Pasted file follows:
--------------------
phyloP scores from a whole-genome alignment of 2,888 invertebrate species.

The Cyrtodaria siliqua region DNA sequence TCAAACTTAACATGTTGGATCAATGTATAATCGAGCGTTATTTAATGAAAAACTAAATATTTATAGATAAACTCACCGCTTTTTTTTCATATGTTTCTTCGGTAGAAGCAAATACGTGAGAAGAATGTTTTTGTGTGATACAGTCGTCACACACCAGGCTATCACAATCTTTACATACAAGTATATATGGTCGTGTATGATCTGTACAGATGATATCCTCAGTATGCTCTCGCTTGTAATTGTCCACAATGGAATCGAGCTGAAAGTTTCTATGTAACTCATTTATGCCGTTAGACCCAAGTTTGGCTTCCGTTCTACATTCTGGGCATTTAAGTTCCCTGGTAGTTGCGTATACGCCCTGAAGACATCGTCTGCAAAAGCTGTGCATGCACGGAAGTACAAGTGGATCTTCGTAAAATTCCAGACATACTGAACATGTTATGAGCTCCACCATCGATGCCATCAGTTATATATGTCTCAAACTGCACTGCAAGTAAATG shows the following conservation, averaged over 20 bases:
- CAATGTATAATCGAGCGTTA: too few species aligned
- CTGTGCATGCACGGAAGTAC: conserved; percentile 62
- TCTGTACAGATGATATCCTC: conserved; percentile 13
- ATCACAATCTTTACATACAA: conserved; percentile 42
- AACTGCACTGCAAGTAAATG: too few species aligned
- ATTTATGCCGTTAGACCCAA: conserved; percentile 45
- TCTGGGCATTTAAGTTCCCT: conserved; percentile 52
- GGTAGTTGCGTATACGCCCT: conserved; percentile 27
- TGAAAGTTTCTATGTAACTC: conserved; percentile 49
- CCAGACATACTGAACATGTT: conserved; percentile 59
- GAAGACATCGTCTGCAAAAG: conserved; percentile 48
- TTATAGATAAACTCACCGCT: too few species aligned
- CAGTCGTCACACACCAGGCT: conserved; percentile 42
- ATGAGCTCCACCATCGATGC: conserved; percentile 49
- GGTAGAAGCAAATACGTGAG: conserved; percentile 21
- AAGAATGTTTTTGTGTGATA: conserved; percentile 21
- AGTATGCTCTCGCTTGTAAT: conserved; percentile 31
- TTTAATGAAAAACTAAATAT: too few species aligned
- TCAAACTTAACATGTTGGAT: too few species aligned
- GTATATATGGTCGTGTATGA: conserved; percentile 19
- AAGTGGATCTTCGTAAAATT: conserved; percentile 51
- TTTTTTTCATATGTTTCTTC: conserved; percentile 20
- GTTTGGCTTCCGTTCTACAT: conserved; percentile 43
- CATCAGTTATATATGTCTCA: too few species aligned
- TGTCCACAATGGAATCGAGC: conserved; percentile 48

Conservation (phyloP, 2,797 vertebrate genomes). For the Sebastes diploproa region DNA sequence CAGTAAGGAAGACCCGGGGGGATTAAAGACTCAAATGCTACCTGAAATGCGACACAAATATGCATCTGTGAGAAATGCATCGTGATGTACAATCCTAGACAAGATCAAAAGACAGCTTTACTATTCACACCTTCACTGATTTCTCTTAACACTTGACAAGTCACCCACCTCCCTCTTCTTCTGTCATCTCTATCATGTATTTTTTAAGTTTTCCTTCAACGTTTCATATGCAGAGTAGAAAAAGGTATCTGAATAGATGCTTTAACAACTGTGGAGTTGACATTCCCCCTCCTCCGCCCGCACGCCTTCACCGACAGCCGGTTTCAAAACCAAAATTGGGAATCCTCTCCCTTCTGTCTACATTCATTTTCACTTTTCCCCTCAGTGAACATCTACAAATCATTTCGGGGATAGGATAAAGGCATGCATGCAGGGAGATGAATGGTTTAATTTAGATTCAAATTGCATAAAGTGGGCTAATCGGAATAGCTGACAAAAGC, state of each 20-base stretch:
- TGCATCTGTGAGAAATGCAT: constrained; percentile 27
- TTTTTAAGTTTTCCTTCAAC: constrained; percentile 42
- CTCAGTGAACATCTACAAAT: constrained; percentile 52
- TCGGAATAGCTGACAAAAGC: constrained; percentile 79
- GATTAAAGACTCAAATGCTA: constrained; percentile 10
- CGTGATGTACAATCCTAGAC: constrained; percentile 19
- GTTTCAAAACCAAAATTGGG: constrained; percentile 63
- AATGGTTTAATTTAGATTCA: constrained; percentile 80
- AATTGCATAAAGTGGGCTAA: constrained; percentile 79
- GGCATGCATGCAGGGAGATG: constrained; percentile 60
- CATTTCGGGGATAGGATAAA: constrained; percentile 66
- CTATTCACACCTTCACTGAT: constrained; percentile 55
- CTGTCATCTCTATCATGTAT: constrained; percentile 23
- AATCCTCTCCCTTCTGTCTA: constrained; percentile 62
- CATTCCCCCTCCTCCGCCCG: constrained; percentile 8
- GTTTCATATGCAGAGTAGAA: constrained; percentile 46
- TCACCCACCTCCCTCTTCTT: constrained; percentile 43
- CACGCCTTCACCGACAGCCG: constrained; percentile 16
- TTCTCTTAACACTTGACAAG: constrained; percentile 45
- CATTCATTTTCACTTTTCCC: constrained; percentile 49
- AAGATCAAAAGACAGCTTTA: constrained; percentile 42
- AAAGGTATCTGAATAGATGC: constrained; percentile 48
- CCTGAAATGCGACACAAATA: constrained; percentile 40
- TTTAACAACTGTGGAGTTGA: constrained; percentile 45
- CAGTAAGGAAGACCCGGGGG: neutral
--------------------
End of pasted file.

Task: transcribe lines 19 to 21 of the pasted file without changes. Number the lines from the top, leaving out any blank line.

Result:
- AGTATGCTCTCGCTTGTAAT: conserved; percentile 31
- TTTAATGAAAAACTAAATAT: too few species aligned
- TCAAACTTAACATGTTGGAT: too few species aligned